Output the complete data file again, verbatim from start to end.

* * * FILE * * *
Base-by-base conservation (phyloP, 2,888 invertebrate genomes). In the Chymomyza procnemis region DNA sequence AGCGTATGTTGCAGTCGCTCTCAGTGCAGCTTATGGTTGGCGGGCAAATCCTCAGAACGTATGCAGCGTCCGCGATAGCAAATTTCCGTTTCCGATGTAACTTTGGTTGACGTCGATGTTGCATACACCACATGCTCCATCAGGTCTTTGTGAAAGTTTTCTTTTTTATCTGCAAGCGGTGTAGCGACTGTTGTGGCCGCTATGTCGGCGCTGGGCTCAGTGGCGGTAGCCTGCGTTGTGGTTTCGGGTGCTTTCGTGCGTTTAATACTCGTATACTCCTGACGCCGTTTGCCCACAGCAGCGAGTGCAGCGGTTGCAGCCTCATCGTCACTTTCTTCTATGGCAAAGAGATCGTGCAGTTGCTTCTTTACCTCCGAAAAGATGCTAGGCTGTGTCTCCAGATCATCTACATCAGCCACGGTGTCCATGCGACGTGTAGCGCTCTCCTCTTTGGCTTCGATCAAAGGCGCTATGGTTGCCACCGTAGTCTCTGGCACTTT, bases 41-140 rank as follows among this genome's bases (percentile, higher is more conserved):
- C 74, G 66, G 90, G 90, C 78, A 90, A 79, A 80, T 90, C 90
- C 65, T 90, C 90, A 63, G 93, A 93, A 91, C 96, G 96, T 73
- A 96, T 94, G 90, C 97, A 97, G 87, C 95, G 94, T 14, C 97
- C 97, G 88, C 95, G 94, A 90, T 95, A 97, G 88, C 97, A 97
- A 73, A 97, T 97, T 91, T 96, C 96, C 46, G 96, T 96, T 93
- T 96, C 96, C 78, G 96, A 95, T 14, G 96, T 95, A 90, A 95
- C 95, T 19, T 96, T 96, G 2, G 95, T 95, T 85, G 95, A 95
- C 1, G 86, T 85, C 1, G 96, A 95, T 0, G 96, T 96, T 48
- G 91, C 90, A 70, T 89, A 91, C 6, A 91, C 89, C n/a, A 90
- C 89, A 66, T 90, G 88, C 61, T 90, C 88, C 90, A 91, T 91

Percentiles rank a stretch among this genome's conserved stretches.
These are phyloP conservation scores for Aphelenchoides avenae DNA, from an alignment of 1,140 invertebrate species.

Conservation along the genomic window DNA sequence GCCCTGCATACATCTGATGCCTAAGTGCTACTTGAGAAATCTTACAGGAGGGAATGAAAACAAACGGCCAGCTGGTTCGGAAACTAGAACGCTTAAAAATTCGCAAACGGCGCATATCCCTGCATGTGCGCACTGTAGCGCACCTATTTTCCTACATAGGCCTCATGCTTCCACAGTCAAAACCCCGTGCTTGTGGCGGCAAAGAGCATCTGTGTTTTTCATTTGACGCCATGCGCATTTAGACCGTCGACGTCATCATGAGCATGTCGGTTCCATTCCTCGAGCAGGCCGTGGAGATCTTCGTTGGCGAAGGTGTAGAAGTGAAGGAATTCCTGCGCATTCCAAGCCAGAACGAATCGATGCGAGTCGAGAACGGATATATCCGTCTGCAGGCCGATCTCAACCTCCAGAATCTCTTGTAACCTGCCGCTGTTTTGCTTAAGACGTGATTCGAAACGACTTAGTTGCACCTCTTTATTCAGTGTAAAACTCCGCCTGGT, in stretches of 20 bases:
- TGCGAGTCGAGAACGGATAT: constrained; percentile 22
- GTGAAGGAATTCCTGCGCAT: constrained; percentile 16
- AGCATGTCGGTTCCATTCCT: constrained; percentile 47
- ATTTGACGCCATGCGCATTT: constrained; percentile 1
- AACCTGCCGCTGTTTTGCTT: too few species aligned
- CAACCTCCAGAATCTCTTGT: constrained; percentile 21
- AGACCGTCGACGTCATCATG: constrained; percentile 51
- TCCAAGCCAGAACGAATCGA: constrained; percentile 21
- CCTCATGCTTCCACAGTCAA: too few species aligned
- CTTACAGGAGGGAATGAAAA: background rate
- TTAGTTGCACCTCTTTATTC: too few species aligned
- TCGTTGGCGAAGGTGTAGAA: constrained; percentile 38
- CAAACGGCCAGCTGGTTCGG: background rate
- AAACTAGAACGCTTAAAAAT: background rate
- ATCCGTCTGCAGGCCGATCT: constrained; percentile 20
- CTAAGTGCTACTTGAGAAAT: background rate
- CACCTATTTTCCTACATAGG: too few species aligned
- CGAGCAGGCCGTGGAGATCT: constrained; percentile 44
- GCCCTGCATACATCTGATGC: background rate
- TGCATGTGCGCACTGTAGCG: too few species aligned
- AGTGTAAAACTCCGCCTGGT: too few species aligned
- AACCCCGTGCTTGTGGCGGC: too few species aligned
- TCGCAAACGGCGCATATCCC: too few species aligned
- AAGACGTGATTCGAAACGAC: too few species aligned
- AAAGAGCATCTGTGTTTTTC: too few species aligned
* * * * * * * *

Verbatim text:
Base-by-base conservation (phyloP, 2,888 invertebrate genomes). In the Chymomyza procnemis region DNA sequence AGCGTATGTTGCAGTCGCTCTCAGTGCAGCTTATGGTTGGCGGGCAAATCCTCAGAACGTATGCAGCGTCCGCGATAGCAAATTTCCGTTTCCGATGTAACTTTGGTTGACGTCGATGTTGCATACACCACATGCTCCATCAGGTCTTTGTGAAAGTTTTCTTTTTTATCTGCAAGCGGTGTAGCGACTGTTGTGGCCGCTATGTCGGCGCTGGGCTCAGTGGCGGTAGCCTGCGTTGTGGTTTCGGGTGCTTTCGTGCGTTTAATACTCGTATACTCCTGACGCCGTTTGCCCACAGCAGCGAGTGCAGCGGTTGCAGCCTCATCGTCACTTTCTTCTATGGCAAAGAGATCGTGCAGTTGCTTCTTTACCTCCGAAAAGATGCTAGGCTGTGTCTCCAGATCATCTACATCAGCCACGGTGTCCATGCGACGTGTAGCGCTCTCCTCTTTGGCTTCGATCAAAGGCGCTATGGTTGCCACCGTAGTCTCTGGCACTTT, bases 41-140 rank as follows among this genome's bases (percentile, higher is more conserved):
- C 74, G 66, G 90, G 90, C 78, A 90, A 79, A 80, T 90, C 90
- C 65, T 90, C 90, A 63, G 93, A 93, A 91, C 96, G 96, T 73
- A 96, T 94, G 90, C 97, A 97, G 87, C 95, G 94, T 14, C 97
- C 97, G 88, C 95, G 94, A 90, T 95, A 97, G 88, C 97, A 97
- A 73, A 97, T 97, T 91, T 96, C 96, C 46, G 96, T 96, T 93
- T 96, C 96, C 78, G 96, A 95, T 14, G 96, T 95, A 90, A 95
- C 95, T 19, T 96, T 96, G 2, G 95, T 95, T 85, G 95, A 95
- C 1, G 86, T 85, C 1, G 96, A 95, T 0, G 96, T 96, T 48
- G 91, C 90, A 70, T 89, A 91, C 6, A 91, C 89, C n/a, A 90
- C 89, A 66, T 90, G 88, C 61, T 90, C 88, C 90, A 91, T 91

Percentiles rank a stretch among this genome's conserved stretches.
These are phyloP conservation scores for Aphelenchoides avenae DNA, from an alignment of 1,140 invertebrate species.

Conservation along the genomic window DNA sequence GCCCTGCATACATCTGATGCCTAAGTGCTACTTGAGAAATCTTACAGGAGGGAATGAAAACAAACGGCCAGCTGGTTCGGAAACTAGAACGCTTAAAAATTCGCAAACGGCGCATATCCCTGCATGTGCGCACTGTAGCGCACCTATTTTCCTACATAGGCCTCATGCTTCCACAGTCAAAACCCCGTGCTTGTGGCGGCAAAGAGCATCTGTGTTTTTCATTTGACGCCATGCGCATTTAGACCGTCGACGTCATCATGAGCATGTCGGTTCCATTCCTCGAGCAGGCCGTGGAGATCTTCGTTGGCGAAGGTGTAGAAGTGAAGGAATTCCTGCGCATTCCAAGCCAGAACGAATCGATGCGAGTCGAGAACGGATATATCCGTCTGCAGGCCGATCTCAACCTCCAGAATCTCTTGTAACCTGCCGCTGTTTTGCTTAAGACGTGATTCGAAACGACTTAGTTGCACCTCTTTATTCAGTGTAAAACTCCGCCTGGT, in stretches of 20 bases:
- TGCGAGTCGAGAACGGATAT: constrained; percentile 22
- GTGAAGGAATTCCTGCGCAT: constrained; percentile 16
- AGCATGTCGGTTCCATTCCT: constrained; percentile 47
- ATTTGACGCCATGCGCATTT: constrained; percentile 1
- AACCTGCCGCTGTTTTGCTT: too few species aligned
- CAACCTCCAGAATCTCTTGT: constrained; percentile 21
- AGACCGTCGACGTCATCATG: constrained; percentile 51
- TCCAAGCCAGAACGAATCGA: constrained; percentile 21
- CCTCATGCTTCCACAGTCAA: too few species aligned
- CTTACAGGAGGGAATGAAAA: background rate
- TTAGTTGCACCTCTTTATTC: too few species aligned
- TCGTTGGCGAAGGTGTAGAA: constrained; percentile 38
- CAAACGGCCAGCTGGTTCGG: background rate
- AAACTAGAACGCTTAAAAAT: background rate
- ATCCGTCTGCAGGCCGATCT: constrained; percentile 20
- CTAAGTGCTACTTGAGAAAT: background rate
- CACCTATTTTCCTACATAGG: too few species aligned
- CGAGCAGGCCGTGGAGATCT: constrained; percentile 44
- GCCCTGCATACATCTGATGC: background rate
- TGCATGTGCGCACTGTAGCG: too few species aligned
- AGTGTAAAACTCCGCCTGGT: too few species aligned
- AACCCCGTGCTTGTGGCGGC: too few species aligned
- TCGCAAACGGCGCATATCCC: too few species aligned
- AAGACGTGATTCGAAACGAC: too few species aligned
- AAAGAGCATCTGTGTTTTTC: too few species aligned